By Barry Benepe
Part I: Suffering the Grid
Manhattan is uniquely blessed or cursed, depending on your point of view. The rigid uniform rectangular street system was designed to maximize building development on the undulating landscape without thought for its natural topography, water courses, water bodies (including both the North and East Rivers, which Ann Buttenwieser aptly referred to as the “wide arms of the sea” that embrace the island of Mannahattan’s farms, architecture, historic landscape, roads, piers and working shoreline, and transition to the surrounding region).
While this grid was adopted in the Commissioners Map of 1811, it was preceded by the Bernard Ratzer Map of 1776, the Peter Rushton Maverick Map of 1796, the Delaney Family Grid, the Mangin-Goerck Plan of 1803, and the 1807 Commissioners Map—none of which were officially adopted. The streets and avenues simply ended at the shoreline with no consideration of parks and recreation, public buildings, churches, commerce, factories, warehouses, industry, or rail lines. This was head-in-the-sand planning motivated by short-term financial expediency rather than long-term forethought. The simplicity of using the Cartesian coordinates of a school child reciting the alphabet and counting from one to three hundred may have appealed to the Swiss architect Le Corbusier (When the Cathedrals Were White), but effaced the features that made the city unique.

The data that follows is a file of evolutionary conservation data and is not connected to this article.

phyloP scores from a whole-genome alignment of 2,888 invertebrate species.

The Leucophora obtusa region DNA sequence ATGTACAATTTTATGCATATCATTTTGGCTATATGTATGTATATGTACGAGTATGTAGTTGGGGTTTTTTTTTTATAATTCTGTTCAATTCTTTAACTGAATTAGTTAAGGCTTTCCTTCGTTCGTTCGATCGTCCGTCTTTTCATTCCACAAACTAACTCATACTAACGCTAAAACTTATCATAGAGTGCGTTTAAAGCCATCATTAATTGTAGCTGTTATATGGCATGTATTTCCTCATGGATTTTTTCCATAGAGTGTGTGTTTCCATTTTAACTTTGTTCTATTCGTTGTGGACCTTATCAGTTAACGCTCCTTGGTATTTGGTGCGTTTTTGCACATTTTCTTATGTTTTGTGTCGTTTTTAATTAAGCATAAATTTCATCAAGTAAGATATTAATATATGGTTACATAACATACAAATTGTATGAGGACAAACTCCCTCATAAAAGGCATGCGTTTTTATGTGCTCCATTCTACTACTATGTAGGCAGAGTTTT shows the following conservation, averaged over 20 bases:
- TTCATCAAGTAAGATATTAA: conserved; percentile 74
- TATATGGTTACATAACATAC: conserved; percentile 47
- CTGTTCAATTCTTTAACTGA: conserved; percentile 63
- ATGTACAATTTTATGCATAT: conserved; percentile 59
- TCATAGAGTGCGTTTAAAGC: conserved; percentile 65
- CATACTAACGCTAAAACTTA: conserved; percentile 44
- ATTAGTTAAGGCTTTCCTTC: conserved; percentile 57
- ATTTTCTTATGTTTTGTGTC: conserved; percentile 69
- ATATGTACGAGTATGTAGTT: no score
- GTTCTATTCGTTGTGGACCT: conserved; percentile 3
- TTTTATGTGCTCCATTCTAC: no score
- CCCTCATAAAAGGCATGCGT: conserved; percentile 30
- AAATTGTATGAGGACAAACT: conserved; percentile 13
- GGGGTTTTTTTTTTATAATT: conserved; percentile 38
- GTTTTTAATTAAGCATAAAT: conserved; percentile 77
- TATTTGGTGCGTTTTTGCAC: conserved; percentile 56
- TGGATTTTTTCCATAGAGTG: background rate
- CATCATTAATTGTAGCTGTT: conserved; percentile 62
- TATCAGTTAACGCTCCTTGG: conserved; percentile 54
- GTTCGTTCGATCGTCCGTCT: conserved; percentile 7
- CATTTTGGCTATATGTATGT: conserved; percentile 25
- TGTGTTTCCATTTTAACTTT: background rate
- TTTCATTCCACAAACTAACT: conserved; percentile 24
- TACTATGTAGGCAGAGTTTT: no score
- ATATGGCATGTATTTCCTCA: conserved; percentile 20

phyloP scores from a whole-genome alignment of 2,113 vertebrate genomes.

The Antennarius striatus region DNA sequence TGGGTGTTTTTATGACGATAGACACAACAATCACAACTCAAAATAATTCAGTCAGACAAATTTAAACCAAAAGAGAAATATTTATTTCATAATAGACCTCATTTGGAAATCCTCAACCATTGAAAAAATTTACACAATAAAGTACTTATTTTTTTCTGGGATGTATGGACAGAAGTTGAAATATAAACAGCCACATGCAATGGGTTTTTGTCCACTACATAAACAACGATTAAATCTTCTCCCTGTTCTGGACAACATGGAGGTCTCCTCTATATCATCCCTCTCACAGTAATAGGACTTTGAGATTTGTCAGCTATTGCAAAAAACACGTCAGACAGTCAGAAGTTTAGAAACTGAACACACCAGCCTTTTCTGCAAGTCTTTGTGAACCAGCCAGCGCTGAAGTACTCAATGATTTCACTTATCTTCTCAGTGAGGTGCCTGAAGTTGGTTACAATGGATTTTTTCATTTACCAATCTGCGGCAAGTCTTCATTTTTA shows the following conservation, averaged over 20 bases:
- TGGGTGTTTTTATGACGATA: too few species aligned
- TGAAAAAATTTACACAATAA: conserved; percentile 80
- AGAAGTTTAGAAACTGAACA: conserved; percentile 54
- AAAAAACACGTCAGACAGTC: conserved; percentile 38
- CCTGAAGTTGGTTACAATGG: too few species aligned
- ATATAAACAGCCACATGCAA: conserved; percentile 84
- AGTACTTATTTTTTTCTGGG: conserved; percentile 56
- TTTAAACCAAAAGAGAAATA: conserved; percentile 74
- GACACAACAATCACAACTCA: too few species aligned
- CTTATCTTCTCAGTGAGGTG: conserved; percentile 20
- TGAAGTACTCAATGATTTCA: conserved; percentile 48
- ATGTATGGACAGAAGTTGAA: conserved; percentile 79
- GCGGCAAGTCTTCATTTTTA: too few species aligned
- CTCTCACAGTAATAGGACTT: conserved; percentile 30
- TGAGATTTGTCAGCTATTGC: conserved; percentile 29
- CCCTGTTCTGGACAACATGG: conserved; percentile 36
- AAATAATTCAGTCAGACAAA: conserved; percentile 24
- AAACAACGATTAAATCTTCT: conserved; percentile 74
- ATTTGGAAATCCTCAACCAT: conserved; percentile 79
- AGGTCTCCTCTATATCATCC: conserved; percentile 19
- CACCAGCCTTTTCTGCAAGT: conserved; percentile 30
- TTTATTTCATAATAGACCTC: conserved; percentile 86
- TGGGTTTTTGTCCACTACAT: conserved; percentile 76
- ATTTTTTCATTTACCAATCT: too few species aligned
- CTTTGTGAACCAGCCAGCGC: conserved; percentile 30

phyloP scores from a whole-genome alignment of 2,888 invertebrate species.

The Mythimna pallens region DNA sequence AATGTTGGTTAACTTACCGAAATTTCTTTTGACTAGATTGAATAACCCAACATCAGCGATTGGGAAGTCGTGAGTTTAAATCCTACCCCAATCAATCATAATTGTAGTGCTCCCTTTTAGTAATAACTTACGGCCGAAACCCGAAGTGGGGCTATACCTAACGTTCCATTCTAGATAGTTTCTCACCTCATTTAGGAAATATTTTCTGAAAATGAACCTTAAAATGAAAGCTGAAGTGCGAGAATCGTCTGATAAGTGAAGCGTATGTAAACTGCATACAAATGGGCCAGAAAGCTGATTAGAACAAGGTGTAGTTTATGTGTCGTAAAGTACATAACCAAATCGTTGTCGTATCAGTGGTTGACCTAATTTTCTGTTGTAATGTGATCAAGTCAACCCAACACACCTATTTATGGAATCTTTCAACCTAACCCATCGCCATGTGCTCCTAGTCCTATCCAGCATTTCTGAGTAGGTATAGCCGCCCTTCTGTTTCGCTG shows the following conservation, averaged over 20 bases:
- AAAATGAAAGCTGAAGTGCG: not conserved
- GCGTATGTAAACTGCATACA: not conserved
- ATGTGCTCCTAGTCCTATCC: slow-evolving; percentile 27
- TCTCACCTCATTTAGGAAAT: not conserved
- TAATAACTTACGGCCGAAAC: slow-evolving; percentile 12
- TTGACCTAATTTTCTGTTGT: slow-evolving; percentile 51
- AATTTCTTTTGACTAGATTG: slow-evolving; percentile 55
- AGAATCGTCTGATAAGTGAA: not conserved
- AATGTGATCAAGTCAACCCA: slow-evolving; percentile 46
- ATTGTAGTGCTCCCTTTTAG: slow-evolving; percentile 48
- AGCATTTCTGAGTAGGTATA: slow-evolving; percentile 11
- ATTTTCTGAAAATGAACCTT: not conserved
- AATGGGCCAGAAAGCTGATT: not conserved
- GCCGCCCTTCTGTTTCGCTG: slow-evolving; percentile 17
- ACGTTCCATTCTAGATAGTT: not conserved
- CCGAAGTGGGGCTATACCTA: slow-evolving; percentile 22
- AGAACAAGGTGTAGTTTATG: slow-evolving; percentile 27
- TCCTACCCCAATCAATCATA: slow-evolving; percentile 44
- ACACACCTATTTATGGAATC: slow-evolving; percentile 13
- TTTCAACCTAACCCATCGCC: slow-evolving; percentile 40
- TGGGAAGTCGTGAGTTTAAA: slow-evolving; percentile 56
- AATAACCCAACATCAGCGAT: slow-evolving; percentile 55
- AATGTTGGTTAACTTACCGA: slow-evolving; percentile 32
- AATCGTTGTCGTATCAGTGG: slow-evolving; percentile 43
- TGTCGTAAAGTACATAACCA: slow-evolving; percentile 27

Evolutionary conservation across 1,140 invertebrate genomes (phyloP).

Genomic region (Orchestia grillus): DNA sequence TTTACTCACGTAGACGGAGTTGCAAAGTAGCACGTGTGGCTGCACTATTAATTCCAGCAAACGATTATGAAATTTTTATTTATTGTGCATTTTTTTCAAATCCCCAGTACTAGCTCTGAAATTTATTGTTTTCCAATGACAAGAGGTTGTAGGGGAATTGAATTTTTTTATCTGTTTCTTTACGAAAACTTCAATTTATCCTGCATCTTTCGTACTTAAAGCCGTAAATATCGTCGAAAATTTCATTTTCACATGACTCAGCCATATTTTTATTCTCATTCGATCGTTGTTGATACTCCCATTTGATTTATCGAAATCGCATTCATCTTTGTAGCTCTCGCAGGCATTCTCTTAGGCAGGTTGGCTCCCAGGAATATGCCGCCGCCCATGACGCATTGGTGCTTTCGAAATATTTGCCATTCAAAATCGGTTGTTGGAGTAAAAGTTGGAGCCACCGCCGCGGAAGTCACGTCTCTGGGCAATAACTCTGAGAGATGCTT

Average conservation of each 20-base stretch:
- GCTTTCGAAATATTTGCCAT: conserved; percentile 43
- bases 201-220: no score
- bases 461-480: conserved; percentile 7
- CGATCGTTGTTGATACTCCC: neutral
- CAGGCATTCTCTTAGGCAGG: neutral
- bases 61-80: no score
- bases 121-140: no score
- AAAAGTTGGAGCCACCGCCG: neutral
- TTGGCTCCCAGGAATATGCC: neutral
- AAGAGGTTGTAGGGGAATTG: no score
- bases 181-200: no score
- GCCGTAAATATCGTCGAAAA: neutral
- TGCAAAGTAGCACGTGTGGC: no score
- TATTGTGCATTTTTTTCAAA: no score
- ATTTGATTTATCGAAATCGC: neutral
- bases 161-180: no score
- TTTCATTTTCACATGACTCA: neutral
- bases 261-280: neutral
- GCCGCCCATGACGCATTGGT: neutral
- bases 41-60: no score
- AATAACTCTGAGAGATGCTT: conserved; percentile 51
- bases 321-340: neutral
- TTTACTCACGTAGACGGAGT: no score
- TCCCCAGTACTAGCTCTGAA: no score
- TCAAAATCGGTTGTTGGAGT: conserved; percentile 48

To Frederick Law Olmsted, architect-in-chief of Central Park as well as landscape planner for Harvard University, Stanford University, and the city of Buffalo where “he showed how the burgeoning American industrial city could be made livable” (A Clearing in the Distance by Witold Rybczynski), “The grid had the dumb utility of a mason’s sieve and annulled the possibility to make architectural monuments” (The Greatest Grid presentation by the Museum of the City of New York). Olmsted added, when he was appointed along with architect Calvert Vaux to design Central Park in 1858, “The time will come when New York will be built up, when all the grading and filling will be done, when picturesquely varied rock foundations of the island will have been converted into the foundations for rows of monotonous straight streets and piles of erect, angular buildings.” The authors of Frederick Law Olmsted Sr. concluded that he “had a sense of the necessity for a balanced relationship between man and the natural world.”